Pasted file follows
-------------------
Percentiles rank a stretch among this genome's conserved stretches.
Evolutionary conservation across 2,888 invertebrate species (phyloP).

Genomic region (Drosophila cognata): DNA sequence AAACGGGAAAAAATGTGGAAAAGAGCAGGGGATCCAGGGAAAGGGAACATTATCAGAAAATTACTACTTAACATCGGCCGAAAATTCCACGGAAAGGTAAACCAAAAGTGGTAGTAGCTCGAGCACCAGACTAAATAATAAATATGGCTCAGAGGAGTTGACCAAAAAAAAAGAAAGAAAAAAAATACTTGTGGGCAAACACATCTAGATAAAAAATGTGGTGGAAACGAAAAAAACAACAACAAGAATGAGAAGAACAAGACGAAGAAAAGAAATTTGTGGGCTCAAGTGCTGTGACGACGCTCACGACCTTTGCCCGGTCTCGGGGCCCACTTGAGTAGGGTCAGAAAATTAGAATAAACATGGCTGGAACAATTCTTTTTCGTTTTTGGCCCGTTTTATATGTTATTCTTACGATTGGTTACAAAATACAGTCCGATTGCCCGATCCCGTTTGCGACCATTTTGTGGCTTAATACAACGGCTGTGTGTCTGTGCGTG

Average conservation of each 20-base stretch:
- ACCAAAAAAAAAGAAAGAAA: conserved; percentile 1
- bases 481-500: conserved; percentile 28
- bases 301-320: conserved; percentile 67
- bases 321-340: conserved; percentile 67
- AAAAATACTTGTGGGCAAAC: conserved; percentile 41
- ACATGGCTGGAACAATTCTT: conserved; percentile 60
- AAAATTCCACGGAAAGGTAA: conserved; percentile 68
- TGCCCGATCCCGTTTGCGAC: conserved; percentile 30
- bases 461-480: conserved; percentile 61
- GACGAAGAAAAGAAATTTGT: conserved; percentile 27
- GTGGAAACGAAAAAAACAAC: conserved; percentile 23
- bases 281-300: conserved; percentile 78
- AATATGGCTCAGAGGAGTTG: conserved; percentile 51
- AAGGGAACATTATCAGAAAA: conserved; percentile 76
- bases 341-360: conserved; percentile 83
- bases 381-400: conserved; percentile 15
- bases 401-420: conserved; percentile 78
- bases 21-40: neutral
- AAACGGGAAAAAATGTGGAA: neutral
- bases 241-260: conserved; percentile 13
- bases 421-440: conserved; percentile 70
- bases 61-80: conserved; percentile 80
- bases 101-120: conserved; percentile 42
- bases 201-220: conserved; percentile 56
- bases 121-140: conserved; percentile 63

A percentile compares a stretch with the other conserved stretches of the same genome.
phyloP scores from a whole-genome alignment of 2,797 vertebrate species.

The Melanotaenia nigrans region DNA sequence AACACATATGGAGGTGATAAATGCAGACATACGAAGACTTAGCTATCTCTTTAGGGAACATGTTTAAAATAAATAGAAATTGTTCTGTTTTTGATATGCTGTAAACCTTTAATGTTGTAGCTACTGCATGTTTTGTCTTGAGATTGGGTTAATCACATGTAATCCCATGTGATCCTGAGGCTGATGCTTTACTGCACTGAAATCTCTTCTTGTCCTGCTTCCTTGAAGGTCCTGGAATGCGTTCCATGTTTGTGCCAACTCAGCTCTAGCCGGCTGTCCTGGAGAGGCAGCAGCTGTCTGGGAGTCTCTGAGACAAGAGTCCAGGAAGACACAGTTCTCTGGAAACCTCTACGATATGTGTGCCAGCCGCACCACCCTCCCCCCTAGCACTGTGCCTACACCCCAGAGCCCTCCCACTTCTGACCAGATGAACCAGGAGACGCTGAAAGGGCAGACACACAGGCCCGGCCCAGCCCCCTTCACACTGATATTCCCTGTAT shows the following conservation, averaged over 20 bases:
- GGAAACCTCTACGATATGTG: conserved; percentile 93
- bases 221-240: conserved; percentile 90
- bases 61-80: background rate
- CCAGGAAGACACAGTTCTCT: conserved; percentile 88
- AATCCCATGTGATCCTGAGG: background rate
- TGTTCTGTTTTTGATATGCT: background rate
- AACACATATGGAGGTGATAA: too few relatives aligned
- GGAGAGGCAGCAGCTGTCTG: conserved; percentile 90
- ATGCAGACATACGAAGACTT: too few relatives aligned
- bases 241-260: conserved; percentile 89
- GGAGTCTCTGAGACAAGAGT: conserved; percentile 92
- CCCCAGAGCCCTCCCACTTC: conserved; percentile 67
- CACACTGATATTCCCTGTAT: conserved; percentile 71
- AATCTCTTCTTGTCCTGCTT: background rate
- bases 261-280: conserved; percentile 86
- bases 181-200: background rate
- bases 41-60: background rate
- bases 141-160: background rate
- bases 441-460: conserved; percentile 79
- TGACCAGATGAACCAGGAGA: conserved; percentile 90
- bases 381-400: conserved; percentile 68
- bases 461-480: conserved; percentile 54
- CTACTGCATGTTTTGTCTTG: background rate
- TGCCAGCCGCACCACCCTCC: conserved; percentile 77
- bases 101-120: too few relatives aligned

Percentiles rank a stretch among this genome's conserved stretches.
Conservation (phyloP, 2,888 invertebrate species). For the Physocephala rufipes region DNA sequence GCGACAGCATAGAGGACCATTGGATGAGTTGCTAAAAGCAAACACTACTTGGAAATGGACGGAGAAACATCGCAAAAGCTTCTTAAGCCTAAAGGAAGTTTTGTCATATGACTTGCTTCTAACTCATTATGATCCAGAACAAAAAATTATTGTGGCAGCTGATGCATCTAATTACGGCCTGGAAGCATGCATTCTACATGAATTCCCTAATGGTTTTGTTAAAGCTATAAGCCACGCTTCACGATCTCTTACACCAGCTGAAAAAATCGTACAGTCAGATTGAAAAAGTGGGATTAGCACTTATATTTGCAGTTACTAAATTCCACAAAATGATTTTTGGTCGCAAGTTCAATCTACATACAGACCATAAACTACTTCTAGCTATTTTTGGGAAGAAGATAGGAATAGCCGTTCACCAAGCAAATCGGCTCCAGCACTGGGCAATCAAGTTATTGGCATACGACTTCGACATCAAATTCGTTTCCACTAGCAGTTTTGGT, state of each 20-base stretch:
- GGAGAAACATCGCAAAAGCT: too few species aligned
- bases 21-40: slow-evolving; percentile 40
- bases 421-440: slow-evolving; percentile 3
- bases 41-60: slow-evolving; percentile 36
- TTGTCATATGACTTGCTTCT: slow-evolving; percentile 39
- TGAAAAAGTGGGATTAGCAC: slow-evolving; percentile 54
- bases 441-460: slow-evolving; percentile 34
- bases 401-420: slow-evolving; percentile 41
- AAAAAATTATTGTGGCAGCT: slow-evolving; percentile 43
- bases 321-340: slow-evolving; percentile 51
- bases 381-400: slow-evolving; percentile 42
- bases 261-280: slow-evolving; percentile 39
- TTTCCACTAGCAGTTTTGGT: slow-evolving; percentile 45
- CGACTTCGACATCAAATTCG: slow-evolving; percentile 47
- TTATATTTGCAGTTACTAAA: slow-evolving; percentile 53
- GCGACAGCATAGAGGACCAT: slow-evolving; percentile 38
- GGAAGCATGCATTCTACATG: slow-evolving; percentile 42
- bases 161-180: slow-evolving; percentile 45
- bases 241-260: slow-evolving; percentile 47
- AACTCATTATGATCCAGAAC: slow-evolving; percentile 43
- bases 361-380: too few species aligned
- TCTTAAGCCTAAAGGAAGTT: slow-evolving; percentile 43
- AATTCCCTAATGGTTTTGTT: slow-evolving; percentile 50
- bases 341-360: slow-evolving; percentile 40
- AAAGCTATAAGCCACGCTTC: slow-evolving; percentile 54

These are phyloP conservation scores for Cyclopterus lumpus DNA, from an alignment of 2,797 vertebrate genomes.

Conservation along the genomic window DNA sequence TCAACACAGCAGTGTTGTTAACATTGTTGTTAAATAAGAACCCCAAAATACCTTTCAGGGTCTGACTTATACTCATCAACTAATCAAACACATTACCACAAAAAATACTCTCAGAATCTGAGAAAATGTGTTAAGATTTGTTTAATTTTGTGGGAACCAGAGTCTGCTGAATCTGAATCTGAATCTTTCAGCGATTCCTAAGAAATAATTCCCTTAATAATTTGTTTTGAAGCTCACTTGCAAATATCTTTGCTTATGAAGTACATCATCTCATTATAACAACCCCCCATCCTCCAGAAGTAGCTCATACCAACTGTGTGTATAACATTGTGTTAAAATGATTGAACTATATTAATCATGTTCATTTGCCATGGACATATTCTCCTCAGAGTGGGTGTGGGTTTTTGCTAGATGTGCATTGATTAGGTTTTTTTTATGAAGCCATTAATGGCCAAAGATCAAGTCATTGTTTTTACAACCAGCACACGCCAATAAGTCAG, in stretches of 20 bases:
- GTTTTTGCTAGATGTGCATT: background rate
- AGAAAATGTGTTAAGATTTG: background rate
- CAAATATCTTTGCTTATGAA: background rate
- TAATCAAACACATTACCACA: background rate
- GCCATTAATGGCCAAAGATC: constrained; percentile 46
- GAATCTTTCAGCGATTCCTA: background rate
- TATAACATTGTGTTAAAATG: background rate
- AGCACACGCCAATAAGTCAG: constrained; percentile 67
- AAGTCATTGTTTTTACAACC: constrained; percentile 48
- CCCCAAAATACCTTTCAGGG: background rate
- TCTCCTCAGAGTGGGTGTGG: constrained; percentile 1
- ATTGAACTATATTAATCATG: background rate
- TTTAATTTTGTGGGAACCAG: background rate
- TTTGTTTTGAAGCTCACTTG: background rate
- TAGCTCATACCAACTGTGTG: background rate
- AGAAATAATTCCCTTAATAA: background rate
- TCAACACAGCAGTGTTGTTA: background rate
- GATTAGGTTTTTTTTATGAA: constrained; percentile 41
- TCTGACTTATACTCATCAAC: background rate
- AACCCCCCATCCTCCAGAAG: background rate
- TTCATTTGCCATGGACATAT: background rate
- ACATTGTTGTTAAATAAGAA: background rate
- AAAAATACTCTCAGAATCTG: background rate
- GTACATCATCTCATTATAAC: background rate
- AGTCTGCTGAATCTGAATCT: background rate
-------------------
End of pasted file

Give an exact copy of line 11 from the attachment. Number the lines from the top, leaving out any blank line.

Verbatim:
- AAAATTCCACGGAAAGGTAA: conserved; percentile 68